I’m sorry to hear that one of your seahorses has developed a problem with Exopthalmia. It sounds like you did a good job of treating the condition and it’s encouraging that the seahorse’s eyes have now returned to normal. When seahorses develop bilateral Exopthalmia they may go off their feed because it affects their vision and therefore their ability to target prey accurately. Normally their appetite returns again once the swelling has gone down and their vision is no longer affected.
The fact that that hasn’t happened in your case suggests that the Exopthalmia could be a symptom of a more serious underlying problem, which hasn’t yet been fully resolved. If so, the possibilities include a systemic infection of some sort, gas bubble disease, and various environmental factors. I will include some additional information on Popeye later in this post, but the first thing we should do is concentrate on getting the seahorse to eat again so that I can keep its strength up.
I would suggest tempting the seahorse with some choice live foods, and then crippling the live prey to make it easier to target and capture. The most humane way to do this is to cool the live shrimp down so that it’s barely moving when you put it in your hospital tank. Put several feeder shrimp in a small container of saltwater and chill it in your refrigerator or even your freezer until the shrimp’s metabolism has slowed down to the point that they are barely moving. When you’ve done it right and chilled them down sufficiently, their legs will still be twitching and moving around enough to attract the interest of the seahorse and trigger a feeding response, but they will be too lethargic and torpid for coordinated movements or evasive maneuvers. Drop the disabled shrimp right in front of the seahorse one or two at a time and they should be sitting ducks. To save time, you can also accomplish the same thing by removing most of the shrimp’s legs to cripple it and slow it down. The live red feeder shrimp or volcano shrimp (Halocaridina rubra) from Hawaii are ideal for this since they are bite-sized morsels that are easy to swallow.
If you’re out of the room red feeder shrimp, you could try the same thing using the live feeder shrimp from Seawater Express instead. They provide bite-sized white shrimp (Penaeus vannamei) in batches of anywhere from 50 to 1000 each. They are hardy, easy-to-keep and disease free. I recommend getting the smallest of the "Snicking Shrimp" they offer in order to fatten up your finicky female a bit:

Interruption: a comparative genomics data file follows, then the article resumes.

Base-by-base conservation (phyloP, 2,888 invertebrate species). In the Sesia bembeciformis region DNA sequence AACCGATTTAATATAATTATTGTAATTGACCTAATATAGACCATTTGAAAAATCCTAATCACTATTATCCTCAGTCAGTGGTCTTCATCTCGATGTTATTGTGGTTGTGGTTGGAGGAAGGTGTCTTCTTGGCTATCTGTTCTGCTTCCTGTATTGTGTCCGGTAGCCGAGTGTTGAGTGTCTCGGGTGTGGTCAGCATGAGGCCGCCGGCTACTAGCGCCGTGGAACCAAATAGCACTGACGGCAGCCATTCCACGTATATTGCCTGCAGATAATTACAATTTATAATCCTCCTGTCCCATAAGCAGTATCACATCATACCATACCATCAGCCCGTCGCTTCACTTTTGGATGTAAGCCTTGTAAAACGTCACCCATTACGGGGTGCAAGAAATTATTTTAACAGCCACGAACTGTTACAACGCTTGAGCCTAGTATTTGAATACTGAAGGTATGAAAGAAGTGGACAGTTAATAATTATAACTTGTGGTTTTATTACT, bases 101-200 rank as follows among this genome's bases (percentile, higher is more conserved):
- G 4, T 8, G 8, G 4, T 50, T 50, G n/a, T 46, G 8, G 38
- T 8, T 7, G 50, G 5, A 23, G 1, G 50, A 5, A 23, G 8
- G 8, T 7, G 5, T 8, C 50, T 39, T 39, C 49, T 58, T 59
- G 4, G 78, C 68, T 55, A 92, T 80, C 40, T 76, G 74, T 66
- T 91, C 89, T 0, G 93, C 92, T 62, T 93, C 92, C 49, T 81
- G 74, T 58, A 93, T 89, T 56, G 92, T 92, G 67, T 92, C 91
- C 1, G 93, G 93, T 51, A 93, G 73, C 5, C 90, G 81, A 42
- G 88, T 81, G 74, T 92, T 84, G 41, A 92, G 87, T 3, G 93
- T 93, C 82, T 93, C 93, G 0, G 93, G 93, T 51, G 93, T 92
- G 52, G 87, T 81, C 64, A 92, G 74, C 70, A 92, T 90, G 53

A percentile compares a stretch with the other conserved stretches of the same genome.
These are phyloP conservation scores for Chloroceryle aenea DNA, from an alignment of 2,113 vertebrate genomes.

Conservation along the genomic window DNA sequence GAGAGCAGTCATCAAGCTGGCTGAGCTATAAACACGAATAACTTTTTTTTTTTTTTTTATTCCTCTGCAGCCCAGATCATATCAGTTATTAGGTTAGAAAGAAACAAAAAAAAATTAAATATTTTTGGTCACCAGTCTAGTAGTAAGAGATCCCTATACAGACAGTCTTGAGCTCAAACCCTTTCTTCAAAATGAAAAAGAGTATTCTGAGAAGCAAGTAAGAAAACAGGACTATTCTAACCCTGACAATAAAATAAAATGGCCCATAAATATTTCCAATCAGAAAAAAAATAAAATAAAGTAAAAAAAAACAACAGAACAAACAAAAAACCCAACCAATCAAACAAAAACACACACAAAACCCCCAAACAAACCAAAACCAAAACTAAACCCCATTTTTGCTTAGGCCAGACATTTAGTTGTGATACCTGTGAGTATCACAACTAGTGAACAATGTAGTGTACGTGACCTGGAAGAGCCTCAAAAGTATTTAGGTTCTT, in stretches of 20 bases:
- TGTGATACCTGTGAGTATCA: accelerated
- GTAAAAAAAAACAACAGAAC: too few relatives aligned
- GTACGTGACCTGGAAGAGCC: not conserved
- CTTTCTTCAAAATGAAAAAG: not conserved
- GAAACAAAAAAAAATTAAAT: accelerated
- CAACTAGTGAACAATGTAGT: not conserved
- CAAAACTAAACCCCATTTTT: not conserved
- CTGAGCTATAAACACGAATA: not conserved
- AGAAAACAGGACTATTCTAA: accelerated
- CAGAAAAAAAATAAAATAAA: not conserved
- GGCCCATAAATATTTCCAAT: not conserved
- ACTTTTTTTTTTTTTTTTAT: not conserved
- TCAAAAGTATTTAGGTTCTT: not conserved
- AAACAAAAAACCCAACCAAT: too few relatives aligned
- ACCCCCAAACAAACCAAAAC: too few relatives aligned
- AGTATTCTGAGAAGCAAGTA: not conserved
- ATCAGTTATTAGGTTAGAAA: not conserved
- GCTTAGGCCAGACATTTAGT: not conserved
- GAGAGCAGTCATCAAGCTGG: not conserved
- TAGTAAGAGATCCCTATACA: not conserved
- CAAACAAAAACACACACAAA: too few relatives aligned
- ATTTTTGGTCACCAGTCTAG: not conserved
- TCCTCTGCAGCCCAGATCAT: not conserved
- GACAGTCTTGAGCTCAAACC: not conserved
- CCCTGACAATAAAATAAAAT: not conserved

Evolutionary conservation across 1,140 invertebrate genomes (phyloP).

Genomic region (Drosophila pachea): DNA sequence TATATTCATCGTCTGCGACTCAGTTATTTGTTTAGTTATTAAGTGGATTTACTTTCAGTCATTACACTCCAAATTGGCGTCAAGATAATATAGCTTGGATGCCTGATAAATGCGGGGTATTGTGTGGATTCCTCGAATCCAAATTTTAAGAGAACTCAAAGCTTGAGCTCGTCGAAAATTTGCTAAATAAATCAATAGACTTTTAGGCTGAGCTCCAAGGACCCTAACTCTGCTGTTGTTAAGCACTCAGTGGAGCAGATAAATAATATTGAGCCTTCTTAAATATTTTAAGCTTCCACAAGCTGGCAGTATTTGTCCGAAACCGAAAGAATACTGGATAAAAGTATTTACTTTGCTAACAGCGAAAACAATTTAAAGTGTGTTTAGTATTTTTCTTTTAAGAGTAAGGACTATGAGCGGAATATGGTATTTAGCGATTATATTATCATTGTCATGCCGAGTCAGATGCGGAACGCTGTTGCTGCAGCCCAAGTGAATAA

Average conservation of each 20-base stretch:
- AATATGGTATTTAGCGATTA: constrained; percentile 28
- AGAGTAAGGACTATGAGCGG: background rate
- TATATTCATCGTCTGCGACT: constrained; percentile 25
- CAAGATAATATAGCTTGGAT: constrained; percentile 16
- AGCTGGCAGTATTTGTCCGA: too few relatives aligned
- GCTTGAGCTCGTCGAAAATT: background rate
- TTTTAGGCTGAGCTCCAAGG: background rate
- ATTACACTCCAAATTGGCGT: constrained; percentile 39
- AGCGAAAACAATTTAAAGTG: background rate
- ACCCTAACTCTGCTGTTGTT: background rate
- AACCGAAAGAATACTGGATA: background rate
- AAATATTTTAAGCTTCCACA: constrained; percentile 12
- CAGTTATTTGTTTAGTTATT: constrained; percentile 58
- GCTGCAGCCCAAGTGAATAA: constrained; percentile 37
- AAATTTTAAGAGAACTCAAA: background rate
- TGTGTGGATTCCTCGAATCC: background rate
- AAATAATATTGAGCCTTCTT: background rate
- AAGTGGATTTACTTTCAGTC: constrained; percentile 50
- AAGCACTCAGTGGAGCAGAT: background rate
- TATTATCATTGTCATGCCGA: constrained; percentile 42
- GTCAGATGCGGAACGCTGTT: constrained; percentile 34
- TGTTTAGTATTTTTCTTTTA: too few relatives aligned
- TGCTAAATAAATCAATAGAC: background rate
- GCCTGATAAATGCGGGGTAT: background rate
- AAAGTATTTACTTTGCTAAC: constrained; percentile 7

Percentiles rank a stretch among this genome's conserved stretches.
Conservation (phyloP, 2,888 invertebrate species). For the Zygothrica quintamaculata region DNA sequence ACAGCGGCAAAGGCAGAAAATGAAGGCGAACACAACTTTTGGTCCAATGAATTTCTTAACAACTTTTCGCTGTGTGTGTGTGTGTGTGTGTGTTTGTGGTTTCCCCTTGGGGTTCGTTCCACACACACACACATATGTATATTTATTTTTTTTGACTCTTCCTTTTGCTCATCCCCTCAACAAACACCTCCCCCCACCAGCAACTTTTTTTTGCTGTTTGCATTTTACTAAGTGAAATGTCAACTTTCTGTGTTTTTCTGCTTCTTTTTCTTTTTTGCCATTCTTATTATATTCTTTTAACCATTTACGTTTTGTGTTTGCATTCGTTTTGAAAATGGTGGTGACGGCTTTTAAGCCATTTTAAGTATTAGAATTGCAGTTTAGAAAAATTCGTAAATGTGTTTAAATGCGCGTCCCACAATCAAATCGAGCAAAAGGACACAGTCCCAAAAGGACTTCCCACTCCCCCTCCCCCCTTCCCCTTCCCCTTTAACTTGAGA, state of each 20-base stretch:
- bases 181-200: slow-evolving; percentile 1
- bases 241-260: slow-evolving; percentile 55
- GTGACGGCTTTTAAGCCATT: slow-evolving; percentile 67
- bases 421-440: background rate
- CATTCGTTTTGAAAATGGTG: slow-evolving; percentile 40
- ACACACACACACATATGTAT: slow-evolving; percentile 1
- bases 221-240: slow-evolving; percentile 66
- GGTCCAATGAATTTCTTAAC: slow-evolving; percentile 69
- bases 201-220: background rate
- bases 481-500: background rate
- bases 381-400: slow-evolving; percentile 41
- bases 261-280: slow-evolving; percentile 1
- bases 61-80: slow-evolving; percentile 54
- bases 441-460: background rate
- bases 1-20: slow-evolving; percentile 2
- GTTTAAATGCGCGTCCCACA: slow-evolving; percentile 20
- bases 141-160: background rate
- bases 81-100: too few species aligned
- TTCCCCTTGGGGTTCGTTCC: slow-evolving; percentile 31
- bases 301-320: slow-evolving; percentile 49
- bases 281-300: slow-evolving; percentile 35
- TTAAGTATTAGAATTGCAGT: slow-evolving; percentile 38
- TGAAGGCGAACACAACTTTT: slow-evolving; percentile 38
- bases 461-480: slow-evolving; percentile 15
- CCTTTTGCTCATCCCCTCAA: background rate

Seawater Express Inc.
Organic Shrimp Farm / Hatchery
Or the live Mysis from Sachs Systems Aquaculture would also be a good choice for this. You can obtain 200 live Mysidopsis bahia for $35 from Sachs and your seahorses will love them:
Here is some additional information on Exopthalmia that may help you determine if it was just a symptom of a more serious underlying problem that may require additional treatment:
The most striking symptom of this malady is that one or both of the eyes enlarge and bulge out of their sockets as if under pressure. The affected eye(s) look as though air or fluid is building up within, around, or behind the eyeball. In severe cases, the eye(s) can become enormously, grotesquely swollen, and vision or depth perception is adversely affected (especially when both eyes are involved), making it difficult for the seahorse to accurately track and strike at its prey. Popeye can result from a number of different causes, and the treatment varies accordingly, as described below:
I have seen a number of cases of Exophthalmos or Exophthalmia, more commonly known as Popeye, in seahorses over the years. It is not so much a disease as a condition or syndrome, and like GBS, when it crops up, it is often an indication that there is something amiss in the aquarium (Giwojna, Aug. 2003).
We have already described the enormously enlarged, bulging eyes that are so characteristic of this disfiguring affliction in the section devoted to gas bubble syndrome. When both eyes are affected (bilateral Exopthalmia), vision and depth perception is adversely affected, making it difficult for the seahorse to accurately track and strike at its prey (Giwojna, Aug. 2003). This may leave the affected seahorse unable to feed.